We’re always looking for ways to increase our conversion. Although we’ve made quite some improvements over the years, one thing always stood out like a sore thumb. Take a look at our checkout process when using a credit card…
You can see that the flow is suboptimal due to the extra payment step, which isn’t that pretty to start with. To improve usability (and conversion) we wanted to integrate the form within our checkout pages. However, doing this comes with security risks and constraints. We always aim for the right balance between usability and security. This wasn’t possible with our current payment service provider (PSP), so we needed to look elsewhere.
We found a new PSP which suited our needs, but implementing a new PSP is harder than you’d think. There are a few things that you need to keep in mind when changing your PSP:
- Which departments and business processes are going to be influenced by this and how will you involve them
- Is the security still up to standards
- What are the risks during the implementation, map these and make a backup plan
- How are we going to add value to the company and the customer as fast as possible.
I’ll elaborate on the latter. Our goal was to have customers pay with the new PSP as fast as possible. So we could test the whole process from start to finish and see if any problems arose. Just a basic, secure form that was available for 1% of the customers would be enough.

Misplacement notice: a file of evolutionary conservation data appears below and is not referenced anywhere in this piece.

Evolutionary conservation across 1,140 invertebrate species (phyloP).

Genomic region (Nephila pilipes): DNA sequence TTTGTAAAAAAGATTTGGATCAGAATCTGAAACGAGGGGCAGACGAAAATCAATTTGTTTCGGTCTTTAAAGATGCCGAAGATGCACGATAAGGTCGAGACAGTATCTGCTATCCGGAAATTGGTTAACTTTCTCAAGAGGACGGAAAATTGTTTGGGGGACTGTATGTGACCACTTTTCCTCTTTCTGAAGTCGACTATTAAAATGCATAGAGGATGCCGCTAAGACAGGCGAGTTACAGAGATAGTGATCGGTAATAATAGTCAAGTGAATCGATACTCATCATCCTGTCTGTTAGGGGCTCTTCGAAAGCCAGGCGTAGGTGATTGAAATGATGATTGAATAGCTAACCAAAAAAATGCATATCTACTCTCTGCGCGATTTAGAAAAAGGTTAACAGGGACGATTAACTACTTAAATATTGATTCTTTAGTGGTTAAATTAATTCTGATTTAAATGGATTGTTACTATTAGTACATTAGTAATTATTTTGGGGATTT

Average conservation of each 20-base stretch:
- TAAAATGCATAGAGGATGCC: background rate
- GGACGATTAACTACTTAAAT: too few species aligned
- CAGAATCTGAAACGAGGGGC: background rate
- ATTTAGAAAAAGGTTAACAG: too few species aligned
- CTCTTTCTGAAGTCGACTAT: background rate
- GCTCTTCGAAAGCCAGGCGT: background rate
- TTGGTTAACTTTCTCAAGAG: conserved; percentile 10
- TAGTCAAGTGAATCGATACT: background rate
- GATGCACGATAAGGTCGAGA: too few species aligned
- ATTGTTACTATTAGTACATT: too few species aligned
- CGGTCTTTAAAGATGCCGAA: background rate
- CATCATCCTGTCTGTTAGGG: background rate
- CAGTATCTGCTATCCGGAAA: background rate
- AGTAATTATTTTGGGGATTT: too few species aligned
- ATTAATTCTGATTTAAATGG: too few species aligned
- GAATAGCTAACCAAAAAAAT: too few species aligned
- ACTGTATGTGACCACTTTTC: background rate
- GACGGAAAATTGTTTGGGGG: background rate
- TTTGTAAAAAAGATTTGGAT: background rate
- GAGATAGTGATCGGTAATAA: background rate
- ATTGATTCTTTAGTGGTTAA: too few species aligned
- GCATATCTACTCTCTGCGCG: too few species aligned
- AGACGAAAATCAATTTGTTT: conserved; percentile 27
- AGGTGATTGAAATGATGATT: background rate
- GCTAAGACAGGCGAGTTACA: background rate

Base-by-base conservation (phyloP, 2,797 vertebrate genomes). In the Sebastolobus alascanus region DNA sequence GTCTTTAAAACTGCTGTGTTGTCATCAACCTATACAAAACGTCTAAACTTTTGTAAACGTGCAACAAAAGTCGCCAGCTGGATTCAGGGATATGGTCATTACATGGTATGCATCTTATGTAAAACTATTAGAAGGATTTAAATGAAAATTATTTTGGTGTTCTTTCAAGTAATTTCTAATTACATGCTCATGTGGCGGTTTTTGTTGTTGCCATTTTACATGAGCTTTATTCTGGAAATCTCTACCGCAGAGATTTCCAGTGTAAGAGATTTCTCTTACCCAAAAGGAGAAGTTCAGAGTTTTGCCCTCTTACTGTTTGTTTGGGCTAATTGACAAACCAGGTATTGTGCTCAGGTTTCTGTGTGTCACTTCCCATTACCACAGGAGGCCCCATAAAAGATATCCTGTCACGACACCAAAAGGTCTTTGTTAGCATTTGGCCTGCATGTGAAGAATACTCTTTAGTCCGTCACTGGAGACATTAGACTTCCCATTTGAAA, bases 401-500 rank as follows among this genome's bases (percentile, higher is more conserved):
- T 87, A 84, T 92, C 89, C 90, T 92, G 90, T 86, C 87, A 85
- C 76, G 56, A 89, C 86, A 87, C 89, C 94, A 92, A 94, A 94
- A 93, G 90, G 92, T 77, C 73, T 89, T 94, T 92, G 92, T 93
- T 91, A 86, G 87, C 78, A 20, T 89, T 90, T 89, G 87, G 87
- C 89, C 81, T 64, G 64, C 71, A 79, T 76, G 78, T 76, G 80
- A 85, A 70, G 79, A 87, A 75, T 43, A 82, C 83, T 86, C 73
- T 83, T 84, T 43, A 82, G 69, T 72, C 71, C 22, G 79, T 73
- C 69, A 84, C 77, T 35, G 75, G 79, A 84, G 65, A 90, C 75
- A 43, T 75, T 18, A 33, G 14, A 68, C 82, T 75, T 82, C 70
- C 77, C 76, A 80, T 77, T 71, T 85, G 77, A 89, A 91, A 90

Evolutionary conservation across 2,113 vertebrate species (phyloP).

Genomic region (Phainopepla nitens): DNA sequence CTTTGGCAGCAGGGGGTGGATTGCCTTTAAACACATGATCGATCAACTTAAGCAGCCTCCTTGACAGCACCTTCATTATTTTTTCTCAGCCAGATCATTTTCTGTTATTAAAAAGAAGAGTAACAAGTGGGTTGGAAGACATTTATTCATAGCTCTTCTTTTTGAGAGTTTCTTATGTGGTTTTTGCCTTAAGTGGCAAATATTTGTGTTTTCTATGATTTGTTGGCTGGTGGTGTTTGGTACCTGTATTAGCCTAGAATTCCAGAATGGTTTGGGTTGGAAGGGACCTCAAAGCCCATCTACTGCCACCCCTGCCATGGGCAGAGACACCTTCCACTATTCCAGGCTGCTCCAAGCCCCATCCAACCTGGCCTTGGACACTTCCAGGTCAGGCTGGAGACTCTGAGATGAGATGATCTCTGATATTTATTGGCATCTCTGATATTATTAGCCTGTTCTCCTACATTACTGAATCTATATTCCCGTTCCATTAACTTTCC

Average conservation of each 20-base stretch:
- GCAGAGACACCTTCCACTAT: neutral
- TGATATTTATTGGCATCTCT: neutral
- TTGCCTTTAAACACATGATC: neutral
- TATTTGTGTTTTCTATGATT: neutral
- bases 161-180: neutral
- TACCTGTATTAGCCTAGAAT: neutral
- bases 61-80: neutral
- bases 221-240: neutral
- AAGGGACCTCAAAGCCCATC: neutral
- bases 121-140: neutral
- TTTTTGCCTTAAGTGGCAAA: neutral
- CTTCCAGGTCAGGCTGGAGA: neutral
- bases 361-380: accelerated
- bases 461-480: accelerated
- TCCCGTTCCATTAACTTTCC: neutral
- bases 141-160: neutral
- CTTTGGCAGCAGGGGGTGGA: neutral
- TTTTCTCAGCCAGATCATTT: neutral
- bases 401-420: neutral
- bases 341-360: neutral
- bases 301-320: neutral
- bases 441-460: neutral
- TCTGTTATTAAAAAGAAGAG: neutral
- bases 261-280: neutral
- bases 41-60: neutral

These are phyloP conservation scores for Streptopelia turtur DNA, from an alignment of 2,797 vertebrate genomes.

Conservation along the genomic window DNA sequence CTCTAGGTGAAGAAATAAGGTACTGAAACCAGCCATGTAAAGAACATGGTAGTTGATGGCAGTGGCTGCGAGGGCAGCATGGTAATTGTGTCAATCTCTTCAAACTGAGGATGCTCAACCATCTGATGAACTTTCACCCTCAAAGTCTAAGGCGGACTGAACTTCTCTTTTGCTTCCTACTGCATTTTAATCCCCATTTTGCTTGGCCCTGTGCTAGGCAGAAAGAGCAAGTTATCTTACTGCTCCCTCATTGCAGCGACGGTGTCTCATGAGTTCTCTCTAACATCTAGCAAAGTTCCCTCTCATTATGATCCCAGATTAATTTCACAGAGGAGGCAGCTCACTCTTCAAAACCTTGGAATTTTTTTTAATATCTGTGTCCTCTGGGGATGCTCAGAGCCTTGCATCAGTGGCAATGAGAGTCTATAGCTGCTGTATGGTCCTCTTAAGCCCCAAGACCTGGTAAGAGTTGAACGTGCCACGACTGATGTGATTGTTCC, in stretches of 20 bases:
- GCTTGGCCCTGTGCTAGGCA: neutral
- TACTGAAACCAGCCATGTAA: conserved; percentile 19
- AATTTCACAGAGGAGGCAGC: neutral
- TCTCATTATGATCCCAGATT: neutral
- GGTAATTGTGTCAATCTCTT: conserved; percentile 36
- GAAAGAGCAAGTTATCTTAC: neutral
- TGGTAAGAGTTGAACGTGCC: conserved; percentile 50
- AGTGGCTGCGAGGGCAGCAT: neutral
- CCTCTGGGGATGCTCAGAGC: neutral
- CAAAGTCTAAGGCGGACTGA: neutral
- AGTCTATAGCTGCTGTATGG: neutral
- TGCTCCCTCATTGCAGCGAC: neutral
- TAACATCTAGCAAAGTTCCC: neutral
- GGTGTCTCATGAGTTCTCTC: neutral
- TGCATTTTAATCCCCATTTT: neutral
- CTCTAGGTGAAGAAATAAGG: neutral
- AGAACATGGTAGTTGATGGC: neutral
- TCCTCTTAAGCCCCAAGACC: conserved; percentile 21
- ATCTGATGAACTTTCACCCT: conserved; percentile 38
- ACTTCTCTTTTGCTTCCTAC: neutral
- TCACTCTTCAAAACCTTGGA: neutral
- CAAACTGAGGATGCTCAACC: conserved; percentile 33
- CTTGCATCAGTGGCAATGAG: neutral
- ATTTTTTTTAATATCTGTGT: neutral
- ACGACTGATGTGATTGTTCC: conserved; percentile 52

This didn’t give any real problems in the first week. It also gave an indication that the conversion was steady. We could easily scale up to 10% and a few weeks later to 100%. With of course a few new features. This is the stage we’re at now, the form is looking better than ever and the conversion is still stable.
But we’re still devoted to improve the flow of paying with credit cards. We want to offer our customers the possibility of saving their credit card (and paying with that saved credit card of course). And we want to move the form to the payment method selection step, which will probably look something like this:
So when implementing a new PSP, keep in mind who you are going to impact with the change. And how you are going to involve them. Also try to test the complete process as fast as possible, so that you can find the bugs and quirks. And gradually improve on this first release.